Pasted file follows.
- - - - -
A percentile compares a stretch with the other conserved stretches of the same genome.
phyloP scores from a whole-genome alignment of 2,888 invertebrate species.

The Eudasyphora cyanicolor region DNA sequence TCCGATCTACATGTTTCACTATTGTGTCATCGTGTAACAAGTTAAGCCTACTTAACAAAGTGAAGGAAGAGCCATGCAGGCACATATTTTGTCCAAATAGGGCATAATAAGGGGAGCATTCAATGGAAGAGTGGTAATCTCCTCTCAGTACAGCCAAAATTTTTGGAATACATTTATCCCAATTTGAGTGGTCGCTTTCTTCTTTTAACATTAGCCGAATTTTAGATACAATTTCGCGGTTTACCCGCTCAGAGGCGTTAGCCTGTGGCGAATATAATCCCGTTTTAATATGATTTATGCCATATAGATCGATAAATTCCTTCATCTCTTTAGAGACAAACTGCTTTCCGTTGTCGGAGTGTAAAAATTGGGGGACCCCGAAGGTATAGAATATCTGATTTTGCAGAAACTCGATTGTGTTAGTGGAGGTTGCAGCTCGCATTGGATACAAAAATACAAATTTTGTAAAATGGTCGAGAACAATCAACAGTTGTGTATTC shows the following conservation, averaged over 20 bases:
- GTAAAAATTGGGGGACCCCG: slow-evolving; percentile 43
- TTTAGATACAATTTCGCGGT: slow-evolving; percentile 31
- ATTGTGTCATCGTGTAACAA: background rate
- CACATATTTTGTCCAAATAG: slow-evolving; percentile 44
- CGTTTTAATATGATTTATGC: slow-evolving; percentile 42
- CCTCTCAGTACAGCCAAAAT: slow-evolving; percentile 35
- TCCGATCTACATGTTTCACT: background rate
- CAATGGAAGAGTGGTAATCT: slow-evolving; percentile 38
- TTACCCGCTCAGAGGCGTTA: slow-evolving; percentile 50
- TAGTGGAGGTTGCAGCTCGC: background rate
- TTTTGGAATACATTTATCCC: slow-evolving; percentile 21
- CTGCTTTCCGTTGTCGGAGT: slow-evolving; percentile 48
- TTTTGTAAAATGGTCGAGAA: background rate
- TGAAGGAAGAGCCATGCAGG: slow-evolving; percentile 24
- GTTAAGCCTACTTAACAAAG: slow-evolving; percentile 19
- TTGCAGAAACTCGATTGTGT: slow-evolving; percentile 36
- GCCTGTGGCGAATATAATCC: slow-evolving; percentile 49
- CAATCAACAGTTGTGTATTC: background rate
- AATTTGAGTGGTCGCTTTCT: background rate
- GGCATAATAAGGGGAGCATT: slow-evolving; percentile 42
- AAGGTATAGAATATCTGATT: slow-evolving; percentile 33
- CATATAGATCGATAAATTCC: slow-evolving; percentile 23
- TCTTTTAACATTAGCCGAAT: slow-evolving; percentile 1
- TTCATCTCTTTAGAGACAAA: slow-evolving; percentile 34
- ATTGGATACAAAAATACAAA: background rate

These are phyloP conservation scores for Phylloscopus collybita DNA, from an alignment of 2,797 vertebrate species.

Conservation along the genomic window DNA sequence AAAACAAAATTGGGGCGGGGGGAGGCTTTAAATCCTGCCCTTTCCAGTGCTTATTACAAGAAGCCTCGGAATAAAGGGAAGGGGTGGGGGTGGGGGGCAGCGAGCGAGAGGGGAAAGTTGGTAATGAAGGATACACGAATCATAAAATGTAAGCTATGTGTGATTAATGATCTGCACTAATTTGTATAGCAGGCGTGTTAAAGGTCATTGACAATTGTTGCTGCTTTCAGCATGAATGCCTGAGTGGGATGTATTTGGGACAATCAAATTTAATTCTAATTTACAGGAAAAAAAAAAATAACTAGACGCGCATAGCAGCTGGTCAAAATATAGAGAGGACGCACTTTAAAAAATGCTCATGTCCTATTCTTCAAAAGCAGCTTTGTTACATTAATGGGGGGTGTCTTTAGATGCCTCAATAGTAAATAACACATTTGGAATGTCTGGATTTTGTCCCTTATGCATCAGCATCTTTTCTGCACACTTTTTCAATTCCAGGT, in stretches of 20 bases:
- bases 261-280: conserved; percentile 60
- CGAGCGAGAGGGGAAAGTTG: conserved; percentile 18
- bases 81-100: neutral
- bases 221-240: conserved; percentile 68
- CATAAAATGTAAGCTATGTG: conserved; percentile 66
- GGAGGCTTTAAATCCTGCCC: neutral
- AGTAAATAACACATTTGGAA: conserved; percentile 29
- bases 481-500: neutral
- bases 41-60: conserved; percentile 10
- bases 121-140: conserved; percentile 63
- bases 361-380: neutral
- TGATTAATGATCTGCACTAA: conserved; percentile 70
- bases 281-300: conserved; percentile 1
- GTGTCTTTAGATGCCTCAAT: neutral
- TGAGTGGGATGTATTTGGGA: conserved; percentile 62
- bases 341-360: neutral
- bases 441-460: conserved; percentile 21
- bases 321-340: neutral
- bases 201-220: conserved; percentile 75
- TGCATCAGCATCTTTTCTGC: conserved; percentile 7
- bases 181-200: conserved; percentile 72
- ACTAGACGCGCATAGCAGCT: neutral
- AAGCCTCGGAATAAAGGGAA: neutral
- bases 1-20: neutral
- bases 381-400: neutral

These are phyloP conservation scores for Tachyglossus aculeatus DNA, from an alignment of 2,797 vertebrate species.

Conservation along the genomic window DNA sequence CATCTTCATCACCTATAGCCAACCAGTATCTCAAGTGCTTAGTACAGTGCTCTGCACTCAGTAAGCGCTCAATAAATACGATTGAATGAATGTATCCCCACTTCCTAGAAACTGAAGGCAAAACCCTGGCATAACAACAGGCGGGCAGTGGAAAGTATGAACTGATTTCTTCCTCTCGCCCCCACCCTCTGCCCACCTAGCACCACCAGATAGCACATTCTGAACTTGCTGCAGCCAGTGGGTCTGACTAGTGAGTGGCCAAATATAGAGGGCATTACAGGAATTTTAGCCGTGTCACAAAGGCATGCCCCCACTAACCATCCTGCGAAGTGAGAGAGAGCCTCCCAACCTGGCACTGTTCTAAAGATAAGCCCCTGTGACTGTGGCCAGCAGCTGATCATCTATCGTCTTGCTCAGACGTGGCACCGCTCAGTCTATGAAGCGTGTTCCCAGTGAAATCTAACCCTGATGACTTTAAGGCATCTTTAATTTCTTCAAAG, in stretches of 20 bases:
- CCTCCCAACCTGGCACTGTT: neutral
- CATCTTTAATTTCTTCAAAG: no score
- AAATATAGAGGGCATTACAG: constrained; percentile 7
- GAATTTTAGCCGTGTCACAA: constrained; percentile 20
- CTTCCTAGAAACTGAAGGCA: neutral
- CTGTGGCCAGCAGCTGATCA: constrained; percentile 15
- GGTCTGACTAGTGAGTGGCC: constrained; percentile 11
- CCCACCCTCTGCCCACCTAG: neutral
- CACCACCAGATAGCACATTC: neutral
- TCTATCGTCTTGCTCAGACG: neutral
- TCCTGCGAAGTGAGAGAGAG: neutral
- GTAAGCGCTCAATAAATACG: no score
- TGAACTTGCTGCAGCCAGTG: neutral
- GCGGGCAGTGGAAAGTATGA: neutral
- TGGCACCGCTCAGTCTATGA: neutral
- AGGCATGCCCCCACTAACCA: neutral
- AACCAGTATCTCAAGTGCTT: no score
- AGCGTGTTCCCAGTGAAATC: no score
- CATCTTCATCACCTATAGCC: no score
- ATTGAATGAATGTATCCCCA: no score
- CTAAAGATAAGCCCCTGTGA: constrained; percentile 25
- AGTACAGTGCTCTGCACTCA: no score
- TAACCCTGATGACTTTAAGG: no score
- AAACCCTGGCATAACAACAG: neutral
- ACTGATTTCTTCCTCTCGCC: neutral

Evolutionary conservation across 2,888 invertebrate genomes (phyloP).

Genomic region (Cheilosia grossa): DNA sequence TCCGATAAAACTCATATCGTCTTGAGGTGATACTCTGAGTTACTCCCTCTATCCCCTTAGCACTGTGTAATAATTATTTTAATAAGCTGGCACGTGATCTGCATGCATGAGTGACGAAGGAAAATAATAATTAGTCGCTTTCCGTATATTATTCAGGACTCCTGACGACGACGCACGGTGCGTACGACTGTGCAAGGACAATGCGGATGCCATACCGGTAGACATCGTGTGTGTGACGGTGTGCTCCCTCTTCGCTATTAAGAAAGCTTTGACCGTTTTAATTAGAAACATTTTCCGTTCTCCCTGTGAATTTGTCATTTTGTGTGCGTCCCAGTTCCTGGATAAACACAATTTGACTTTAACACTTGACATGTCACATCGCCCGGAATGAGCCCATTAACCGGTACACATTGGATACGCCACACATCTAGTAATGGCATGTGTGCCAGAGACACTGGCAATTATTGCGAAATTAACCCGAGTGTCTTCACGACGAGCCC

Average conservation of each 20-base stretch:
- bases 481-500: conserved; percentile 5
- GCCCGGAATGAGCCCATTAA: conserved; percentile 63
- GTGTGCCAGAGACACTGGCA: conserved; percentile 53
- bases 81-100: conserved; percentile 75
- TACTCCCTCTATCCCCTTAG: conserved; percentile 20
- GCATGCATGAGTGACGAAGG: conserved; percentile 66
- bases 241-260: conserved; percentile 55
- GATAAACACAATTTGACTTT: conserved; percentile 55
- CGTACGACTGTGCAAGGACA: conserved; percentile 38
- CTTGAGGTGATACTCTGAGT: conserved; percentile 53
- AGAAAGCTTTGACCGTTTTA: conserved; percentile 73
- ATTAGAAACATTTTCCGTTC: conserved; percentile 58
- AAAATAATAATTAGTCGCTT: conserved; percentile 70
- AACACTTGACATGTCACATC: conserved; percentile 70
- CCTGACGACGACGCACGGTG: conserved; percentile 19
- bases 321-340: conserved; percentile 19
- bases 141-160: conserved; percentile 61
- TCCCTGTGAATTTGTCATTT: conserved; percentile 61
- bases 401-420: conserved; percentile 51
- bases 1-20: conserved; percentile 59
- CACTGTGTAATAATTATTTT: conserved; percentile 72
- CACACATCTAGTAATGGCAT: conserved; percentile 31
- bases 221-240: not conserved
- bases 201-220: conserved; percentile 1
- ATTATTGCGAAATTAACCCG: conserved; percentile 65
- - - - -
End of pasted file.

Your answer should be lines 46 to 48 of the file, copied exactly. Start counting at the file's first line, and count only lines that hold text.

- bases 341-360: neutral
- bases 441-460: conserved; percentile 21
- bases 321-340: neutral